“What was that?”
Mr. Harvey looked up from doing his paperwork. “Hm?”
Arnold repeated himself. “Did you hear a noise from above?” His oversized feline ears perked and he raised his glare toward the upper levels of the hospital.
Mr. Harvey’s own long but lop-like ears raised and he looked up as well, folding the paperwork into the desk drawer as he shook his head. “I don’t hear anything, Arnold; perhaps it was the steam boiler releasing pressure again?”
The orderly glanced askance at the hospital administrator, his pupils starting to dilate with
anxiety. “I know that sound very well, that’s a bubbling sound rising against the outer wall
of the tower.” He pointed his nose skyward again. “This was… something else.”
Arnold dashed to the hospital facility’s central lift and gave the verbal command to go up one
level, throwing open all of the doors and investigating the seals around the capsule-shaped
Blackberry stood at the bottom of the lift shaft, watched the cat scamper, and called up, “I
had those checked last month, Arnold. They’re welded through the side walls and four inches
Onto the lift again and up to the next level, Arnold’s voice comes from all directions as he
feels and sniffs and listens. “I always thought these would cave in and crush us… but no,
this isn’t it. What is it?” On the magnetic lift platform again and up to the surgery
theatre, the ceiling of the lower portion of the tower.
“Hang on, let me send a p-mail to schedule another inspection,” the rabbit replied as he went
back to the desk, “then I’ll go up and check the boiler room.” He started to scribble a note
and press it into the pneumatic mail tube, when all of a sudden a shriek like only a feline can
emote echoed through the undersea tubes, followed quickly by another shriek, this one of metal bursting.
A crash of water blew the surgery room to bits and started to pour down the lift tube like
Niagara Falls, carrying the bruised and waterlogged Arnold with it with a thump. As soon as he hit the floor, he skittered with damp claws on tile for the exit.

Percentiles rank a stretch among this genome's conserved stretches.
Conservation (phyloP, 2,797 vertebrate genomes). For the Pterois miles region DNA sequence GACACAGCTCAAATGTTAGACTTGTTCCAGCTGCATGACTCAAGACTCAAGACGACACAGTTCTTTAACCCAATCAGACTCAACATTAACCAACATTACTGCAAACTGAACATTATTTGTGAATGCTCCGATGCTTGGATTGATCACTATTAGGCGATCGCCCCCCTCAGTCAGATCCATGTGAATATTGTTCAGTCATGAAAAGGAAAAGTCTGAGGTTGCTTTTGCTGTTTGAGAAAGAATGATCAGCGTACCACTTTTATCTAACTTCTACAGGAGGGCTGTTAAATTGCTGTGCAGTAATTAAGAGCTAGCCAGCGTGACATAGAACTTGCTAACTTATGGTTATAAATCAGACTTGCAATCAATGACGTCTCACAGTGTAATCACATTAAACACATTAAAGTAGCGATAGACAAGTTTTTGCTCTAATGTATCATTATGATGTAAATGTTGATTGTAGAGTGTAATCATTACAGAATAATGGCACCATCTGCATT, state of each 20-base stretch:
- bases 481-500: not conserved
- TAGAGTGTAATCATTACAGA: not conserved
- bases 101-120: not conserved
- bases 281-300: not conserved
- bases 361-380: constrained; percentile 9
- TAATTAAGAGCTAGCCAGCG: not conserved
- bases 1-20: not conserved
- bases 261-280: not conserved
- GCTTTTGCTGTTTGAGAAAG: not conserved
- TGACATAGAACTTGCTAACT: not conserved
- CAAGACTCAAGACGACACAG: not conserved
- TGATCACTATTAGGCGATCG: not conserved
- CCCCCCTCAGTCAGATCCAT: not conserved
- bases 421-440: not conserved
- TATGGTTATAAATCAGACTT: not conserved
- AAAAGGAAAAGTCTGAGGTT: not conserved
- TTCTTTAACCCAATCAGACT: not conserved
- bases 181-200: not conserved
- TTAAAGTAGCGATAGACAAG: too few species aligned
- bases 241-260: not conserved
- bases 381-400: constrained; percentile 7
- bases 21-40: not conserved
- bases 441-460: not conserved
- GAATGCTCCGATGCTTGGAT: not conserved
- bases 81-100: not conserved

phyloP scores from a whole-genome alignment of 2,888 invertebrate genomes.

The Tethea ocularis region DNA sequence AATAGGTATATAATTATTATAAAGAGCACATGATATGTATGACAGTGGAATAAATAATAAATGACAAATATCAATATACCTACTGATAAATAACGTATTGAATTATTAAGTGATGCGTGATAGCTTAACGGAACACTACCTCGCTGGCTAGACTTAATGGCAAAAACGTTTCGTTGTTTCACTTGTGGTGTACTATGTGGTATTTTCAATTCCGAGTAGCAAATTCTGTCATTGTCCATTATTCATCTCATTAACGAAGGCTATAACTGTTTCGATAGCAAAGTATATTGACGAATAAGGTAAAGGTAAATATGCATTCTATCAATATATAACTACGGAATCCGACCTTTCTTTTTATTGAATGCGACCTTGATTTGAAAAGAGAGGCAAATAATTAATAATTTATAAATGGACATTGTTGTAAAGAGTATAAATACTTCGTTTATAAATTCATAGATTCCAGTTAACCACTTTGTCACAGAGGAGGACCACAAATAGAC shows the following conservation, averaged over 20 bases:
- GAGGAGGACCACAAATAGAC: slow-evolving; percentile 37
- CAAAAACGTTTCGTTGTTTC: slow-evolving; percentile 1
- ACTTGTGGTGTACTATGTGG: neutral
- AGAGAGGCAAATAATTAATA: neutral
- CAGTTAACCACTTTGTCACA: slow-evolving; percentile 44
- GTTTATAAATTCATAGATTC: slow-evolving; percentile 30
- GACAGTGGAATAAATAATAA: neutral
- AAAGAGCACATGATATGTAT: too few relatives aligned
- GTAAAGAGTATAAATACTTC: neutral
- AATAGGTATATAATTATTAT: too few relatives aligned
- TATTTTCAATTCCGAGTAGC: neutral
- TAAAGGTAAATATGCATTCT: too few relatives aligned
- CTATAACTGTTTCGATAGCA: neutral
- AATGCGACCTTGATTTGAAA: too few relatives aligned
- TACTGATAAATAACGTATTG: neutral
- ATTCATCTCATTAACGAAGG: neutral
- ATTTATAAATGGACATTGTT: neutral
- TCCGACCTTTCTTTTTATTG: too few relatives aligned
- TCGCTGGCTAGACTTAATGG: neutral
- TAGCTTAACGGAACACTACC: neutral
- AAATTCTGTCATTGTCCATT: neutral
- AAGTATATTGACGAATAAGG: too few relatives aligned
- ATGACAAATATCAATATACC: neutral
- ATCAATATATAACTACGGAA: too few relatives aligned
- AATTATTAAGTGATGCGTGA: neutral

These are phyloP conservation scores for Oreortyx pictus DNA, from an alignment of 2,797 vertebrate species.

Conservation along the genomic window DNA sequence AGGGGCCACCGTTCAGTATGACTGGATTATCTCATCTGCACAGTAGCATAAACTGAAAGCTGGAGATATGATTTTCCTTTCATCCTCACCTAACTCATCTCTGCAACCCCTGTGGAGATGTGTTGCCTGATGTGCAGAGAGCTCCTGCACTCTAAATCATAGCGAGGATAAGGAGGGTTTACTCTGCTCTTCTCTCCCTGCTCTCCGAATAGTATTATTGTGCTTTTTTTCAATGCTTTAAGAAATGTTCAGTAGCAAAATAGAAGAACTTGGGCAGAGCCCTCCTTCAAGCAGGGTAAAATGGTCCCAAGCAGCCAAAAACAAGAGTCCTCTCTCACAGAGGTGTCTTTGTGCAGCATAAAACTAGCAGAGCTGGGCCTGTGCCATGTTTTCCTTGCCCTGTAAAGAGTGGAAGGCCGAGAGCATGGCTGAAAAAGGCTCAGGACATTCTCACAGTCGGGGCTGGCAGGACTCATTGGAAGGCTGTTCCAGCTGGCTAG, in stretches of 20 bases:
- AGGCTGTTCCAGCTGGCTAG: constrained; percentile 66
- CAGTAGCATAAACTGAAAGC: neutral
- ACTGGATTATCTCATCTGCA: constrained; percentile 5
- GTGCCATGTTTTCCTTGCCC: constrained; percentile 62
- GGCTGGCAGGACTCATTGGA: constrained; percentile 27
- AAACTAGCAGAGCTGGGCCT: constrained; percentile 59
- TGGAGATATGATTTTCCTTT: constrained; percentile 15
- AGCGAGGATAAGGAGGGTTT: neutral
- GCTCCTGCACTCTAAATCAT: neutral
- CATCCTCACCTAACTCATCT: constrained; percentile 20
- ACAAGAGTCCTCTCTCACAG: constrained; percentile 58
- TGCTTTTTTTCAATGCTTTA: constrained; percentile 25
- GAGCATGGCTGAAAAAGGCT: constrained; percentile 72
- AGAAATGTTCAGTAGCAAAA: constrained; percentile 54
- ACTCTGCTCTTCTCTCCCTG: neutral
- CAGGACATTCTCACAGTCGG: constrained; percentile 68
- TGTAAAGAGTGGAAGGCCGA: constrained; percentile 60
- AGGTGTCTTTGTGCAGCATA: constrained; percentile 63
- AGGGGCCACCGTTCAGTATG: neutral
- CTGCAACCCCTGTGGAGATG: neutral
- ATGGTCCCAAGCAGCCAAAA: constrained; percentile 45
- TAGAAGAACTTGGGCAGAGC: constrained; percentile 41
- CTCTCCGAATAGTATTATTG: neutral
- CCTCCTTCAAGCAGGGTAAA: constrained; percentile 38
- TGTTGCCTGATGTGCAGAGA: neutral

“Seam… Burst! The seam between the… upper and lower towers!” He shouted over the now-
roaring of the water as he frantically pushed the call button for the main lift and looked
around, eyes wide as saucers, snagging a couch cushion in one arm as an emergency flotation device, and a startled Mr. Harvey in the other arm, the rabbit starting to fluster with panic.
“Get on the lift, Arnold!” As the platform arrived, both creatures scrambled for it, Blackberry
pressing the button to seal all of the waterproof bulkheads just a moment too late, as a horrendous rending noise preceded by mere moments a gigantic onrush of chilled salt water at 50 meters of pressure, spraying out the opening and cascading down the glass central tube. The emergency door at the entrance to the Vernian Tunnels held, and the water quickly rose upward.
The entire building quavered as the magnetic lift wobbled within the tube, the entire facility heaving a lurch to one side. Arnold peeked over the edge of the platform to see the lift tube quickly filling with water, the strained glass panels shattering silently underneath, mumbling under his breath, “ItoldyousoItoldyousoItoldyousoItoldyouso…”
Blackberry just shivered in his seat, watching his facility, his workplace, his home of iron and steel and glass begin to crumple. Half of the lift tunnel sheared off below as the Wilde Tower, the first to fail, fell against Huxley Tower, cracking open one of the window modules and dooming the other half to the same ultimate fate. “I… I don’t know what went wrong…”
Arnold’s claws dug into the cushion he held in a death grip, glaring at the lapine and vowing never to forgive him for letting Maddox work in a death trap like this. The sailor poisoning the air supply was one thing, but this was quite another.
By the time the lift reached the dock ten seconds later, one tower top swayed askance, causing the two to bolt for the shore, making it just in time as the dock heaved into the air and snapped its mooring.
Blackberry just gaped at the water as a wash of bubbles signaled the final fate of the Wilde-Huxley Facility, and assorted flotsam of life and work began to bob to the surface.
He looked over at Arnold, and the drenched-to-the-bone cat shook his head just so, in that way that tells you not to open your mouth again until bidden, took Blackberry’s quivering hand — the one whose life he had saved, who he had trusted, who had stood up many times for him and for Maddox, who had almost (accidentally, Arnold had to remind himself) killed him a few minutes ago — and they both made for shelter in the frosty night.